Live Chat Online

Questions & Answers

This is a collection of answers to questions about property boundaries, land surveys, and property owner rights submitted by people like you.

Ask a question


Where is the Boundary on a Survey Plan?

1


Video transcription

Assuming you have a survey that you determine is decent to use, the first thing you're going to do is look and see / determine where the boundary is. And the boundary on a survey plan is always the thick, dark line. Look for the thickest, darkest line, that's going to be your boundary. 

Now, don't confuse the front boundary of the property with where the road is or the curb or the sidewalk is. That's not where the boundary is. Some people take measurements from the curb or the road all the way back and say, well hang on a second, this lot seems to be deeper than the measurements suggest. You're really not going to know where that front boundary is without help from a surveyor. 

Let’s also look into one simple thing that appears on all survey plans, and that is TIES. Ties are the measurements, the distances on the survey plan that tell us exactly what the distance is between the foundation of the property and the boundary.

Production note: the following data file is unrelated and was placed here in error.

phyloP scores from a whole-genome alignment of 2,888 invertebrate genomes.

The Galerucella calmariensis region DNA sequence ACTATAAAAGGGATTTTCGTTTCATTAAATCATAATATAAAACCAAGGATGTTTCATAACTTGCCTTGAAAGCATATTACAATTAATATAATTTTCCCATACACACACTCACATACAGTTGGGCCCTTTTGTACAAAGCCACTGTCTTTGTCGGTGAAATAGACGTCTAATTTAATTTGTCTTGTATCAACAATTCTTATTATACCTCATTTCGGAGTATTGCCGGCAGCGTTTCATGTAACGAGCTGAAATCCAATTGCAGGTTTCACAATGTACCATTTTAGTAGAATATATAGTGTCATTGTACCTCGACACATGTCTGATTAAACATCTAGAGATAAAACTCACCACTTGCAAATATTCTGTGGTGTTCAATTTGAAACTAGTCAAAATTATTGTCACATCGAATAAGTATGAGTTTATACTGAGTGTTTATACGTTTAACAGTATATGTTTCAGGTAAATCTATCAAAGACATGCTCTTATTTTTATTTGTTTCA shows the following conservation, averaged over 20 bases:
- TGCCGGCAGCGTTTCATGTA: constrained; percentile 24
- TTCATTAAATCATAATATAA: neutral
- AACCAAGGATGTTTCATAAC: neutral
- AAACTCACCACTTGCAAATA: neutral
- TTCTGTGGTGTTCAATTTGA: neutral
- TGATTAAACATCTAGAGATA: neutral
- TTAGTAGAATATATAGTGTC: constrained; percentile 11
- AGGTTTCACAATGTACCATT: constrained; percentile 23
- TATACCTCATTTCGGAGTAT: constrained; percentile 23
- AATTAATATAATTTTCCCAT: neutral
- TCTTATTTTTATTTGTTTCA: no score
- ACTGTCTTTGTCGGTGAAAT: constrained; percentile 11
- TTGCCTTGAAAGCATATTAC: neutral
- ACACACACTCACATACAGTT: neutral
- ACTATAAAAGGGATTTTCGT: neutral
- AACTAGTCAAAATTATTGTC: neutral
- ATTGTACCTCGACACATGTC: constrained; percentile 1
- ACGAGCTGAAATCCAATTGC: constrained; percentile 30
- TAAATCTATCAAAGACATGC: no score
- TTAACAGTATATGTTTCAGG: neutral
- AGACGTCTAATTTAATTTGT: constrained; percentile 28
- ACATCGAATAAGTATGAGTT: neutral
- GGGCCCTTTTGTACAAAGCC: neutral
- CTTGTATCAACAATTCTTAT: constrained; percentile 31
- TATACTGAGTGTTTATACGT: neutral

Now, really important point here: You have to be careful that you understand what unit of measurement the surveyor was using on the survey plan. There are three different units of measurement, and you got to make sure on the face of the plan, you know which one it is, because they can have a drastic effect on your determination as to whether there's an issue or not. There is obviously imperial (feet and inches), there's metric (meters and centimeters), and of course, there's also decimal feet, which is whole feet and then a decimal value of the rest of the measurement (So 6.5 feet is decimal feet: It's the same as six feet, six inches in imperial).